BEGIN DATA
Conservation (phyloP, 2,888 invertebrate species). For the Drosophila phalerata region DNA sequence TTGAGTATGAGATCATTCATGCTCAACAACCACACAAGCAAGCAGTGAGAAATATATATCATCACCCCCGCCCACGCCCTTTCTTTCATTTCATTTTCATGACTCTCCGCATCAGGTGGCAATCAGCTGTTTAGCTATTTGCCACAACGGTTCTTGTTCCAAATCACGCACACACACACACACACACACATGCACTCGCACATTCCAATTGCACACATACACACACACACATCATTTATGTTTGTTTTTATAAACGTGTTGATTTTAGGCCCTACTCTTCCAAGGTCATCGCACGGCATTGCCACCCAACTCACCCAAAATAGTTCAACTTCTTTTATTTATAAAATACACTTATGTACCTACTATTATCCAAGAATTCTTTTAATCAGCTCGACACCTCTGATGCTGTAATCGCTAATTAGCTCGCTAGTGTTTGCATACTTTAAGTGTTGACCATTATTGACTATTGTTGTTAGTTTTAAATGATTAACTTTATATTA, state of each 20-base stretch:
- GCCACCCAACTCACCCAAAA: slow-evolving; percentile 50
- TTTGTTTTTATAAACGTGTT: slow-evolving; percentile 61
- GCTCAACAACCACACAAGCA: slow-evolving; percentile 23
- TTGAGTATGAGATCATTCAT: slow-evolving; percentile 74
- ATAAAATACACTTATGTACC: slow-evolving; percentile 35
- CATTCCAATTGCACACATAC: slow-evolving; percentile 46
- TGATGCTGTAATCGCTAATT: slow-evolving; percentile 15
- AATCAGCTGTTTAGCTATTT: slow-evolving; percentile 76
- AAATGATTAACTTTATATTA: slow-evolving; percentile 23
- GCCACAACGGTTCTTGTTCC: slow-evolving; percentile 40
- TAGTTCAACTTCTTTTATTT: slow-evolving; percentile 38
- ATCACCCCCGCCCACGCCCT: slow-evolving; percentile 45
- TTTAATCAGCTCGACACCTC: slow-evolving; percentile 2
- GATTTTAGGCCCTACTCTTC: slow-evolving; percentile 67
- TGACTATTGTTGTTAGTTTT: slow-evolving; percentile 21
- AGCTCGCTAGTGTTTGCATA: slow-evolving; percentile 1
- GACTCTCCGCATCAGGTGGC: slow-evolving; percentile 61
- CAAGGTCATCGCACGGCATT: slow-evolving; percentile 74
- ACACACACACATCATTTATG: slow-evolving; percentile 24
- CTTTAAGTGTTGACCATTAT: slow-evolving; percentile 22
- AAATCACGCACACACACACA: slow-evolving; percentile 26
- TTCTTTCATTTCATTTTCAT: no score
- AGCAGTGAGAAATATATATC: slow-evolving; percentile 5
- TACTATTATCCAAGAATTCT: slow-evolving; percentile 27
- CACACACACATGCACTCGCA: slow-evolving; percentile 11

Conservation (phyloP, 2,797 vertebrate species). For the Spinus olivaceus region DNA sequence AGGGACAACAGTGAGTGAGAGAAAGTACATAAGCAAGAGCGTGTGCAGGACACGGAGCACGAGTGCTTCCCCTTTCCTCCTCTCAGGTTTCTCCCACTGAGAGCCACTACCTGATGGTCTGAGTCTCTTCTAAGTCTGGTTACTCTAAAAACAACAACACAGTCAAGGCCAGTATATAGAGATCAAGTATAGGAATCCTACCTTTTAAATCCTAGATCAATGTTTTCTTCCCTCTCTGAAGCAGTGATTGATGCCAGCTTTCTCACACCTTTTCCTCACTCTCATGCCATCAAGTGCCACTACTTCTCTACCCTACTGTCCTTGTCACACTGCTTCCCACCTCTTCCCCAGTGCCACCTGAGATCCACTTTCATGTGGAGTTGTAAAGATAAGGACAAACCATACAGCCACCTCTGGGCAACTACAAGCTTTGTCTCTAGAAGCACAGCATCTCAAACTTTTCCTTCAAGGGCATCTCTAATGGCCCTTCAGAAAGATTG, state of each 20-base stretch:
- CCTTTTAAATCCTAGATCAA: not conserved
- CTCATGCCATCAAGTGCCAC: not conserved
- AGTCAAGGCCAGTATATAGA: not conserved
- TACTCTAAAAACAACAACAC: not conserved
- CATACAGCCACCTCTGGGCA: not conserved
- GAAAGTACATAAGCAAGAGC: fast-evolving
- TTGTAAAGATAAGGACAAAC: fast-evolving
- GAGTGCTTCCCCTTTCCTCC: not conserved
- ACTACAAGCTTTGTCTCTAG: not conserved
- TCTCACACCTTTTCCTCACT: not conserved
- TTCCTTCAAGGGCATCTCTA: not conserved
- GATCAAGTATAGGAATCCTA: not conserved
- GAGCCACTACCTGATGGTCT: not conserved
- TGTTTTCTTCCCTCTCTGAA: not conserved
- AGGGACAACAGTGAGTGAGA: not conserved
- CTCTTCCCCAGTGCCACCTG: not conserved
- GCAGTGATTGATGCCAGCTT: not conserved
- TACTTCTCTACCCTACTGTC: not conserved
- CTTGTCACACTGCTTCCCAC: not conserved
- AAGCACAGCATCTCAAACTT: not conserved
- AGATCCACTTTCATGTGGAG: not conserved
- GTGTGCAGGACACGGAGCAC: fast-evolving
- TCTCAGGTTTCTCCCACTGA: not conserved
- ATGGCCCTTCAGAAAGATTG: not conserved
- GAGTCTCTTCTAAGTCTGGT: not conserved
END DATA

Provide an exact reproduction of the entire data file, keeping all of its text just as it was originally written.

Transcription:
Conservation (phyloP, 2,888 invertebrate species). For the Drosophila phalerata region DNA sequence TTGAGTATGAGATCATTCATGCTCAACAACCACACAAGCAAGCAGTGAGAAATATATATCATCACCCCCGCCCACGCCCTTTCTTTCATTTCATTTTCATGACTCTCCGCATCAGGTGGCAATCAGCTGTTTAGCTATTTGCCACAACGGTTCTTGTTCCAAATCACGCACACACACACACACACACACATGCACTCGCACATTCCAATTGCACACATACACACACACACATCATTTATGTTTGTTTTTATAAACGTGTTGATTTTAGGCCCTACTCTTCCAAGGTCATCGCACGGCATTGCCACCCAACTCACCCAAAATAGTTCAACTTCTTTTATTTATAAAATACACTTATGTACCTACTATTATCCAAGAATTCTTTTAATCAGCTCGACACCTCTGATGCTGTAATCGCTAATTAGCTCGCTAGTGTTTGCATACTTTAAGTGTTGACCATTATTGACTATTGTTGTTAGTTTTAAATGATTAACTTTATATTA, state of each 20-base stretch:
- GCCACCCAACTCACCCAAAA: slow-evolving; percentile 50
- TTTGTTTTTATAAACGTGTT: slow-evolving; percentile 61
- GCTCAACAACCACACAAGCA: slow-evolving; percentile 23
- TTGAGTATGAGATCATTCAT: slow-evolving; percentile 74
- ATAAAATACACTTATGTACC: slow-evolving; percentile 35
- CATTCCAATTGCACACATAC: slow-evolving; percentile 46
- TGATGCTGTAATCGCTAATT: slow-evolving; percentile 15
- AATCAGCTGTTTAGCTATTT: slow-evolving; percentile 76
- AAATGATTAACTTTATATTA: slow-evolving; percentile 23
- GCCACAACGGTTCTTGTTCC: slow-evolving; percentile 40
- TAGTTCAACTTCTTTTATTT: slow-evolving; percentile 38
- ATCACCCCCGCCCACGCCCT: slow-evolving; percentile 45
- TTTAATCAGCTCGACACCTC: slow-evolving; percentile 2
- GATTTTAGGCCCTACTCTTC: slow-evolving; percentile 67
- TGACTATTGTTGTTAGTTTT: slow-evolving; percentile 21
- AGCTCGCTAGTGTTTGCATA: slow-evolving; percentile 1
- GACTCTCCGCATCAGGTGGC: slow-evolving; percentile 61
- CAAGGTCATCGCACGGCATT: slow-evolving; percentile 74
- ACACACACACATCATTTATG: slow-evolving; percentile 24
- CTTTAAGTGTTGACCATTAT: slow-evolving; percentile 22
- AAATCACGCACACACACACA: slow-evolving; percentile 26
- TTCTTTCATTTCATTTTCAT: no score
- AGCAGTGAGAAATATATATC: slow-evolving; percentile 5
- TACTATTATCCAAGAATTCT: slow-evolving; percentile 27
- CACACACACATGCACTCGCA: slow-evolving; percentile 11

Conservation (phyloP, 2,797 vertebrate species). For the Spinus olivaceus region DNA sequence AGGGACAACAGTGAGTGAGAGAAAGTACATAAGCAAGAGCGTGTGCAGGACACGGAGCACGAGTGCTTCCCCTTTCCTCCTCTCAGGTTTCTCCCACTGAGAGCCACTACCTGATGGTCTGAGTCTCTTCTAAGTCTGGTTACTCTAAAAACAACAACACAGTCAAGGCCAGTATATAGAGATCAAGTATAGGAATCCTACCTTTTAAATCCTAGATCAATGTTTTCTTCCCTCTCTGAAGCAGTGATTGATGCCAGCTTTCTCACACCTTTTCCTCACTCTCATGCCATCAAGTGCCACTACTTCTCTACCCTACTGTCCTTGTCACACTGCTTCCCACCTCTTCCCCAGTGCCACCTGAGATCCACTTTCATGTGGAGTTGTAAAGATAAGGACAAACCATACAGCCACCTCTGGGCAACTACAAGCTTTGTCTCTAGAAGCACAGCATCTCAAACTTTTCCTTCAAGGGCATCTCTAATGGCCCTTCAGAAAGATTG, state of each 20-base stretch:
- CCTTTTAAATCCTAGATCAA: not conserved
- CTCATGCCATCAAGTGCCAC: not conserved
- AGTCAAGGCCAGTATATAGA: not conserved
- TACTCTAAAAACAACAACAC: not conserved
- CATACAGCCACCTCTGGGCA: not conserved
- GAAAGTACATAAGCAAGAGC: fast-evolving
- TTGTAAAGATAAGGACAAAC: fast-evolving
- GAGTGCTTCCCCTTTCCTCC: not conserved
- ACTACAAGCTTTGTCTCTAG: not conserved
- TCTCACACCTTTTCCTCACT: not conserved
- TTCCTTCAAGGGCATCTCTA: not conserved
- GATCAAGTATAGGAATCCTA: not conserved
- GAGCCACTACCTGATGGTCT: not conserved
- TGTTTTCTTCCCTCTCTGAA: not conserved
- AGGGACAACAGTGAGTGAGA: not conserved
- CTCTTCCCCAGTGCCACCTG: not conserved
- GCAGTGATTGATGCCAGCTT: not conserved
- TACTTCTCTACCCTACTGTC: not conserved
- CTTGTCACACTGCTTCCCAC: not conserved
- AAGCACAGCATCTCAAACTT: not conserved
- AGATCCACTTTCATGTGGAG: not conserved
- GTGTGCAGGACACGGAGCAC: fast-evolving
- TCTCAGGTTTCTCCCACTGA: not conserved
- ATGGCCCTTCAGAAAGATTG: not conserved
- GAGTCTCTTCTAAGTCTGGT: not conserved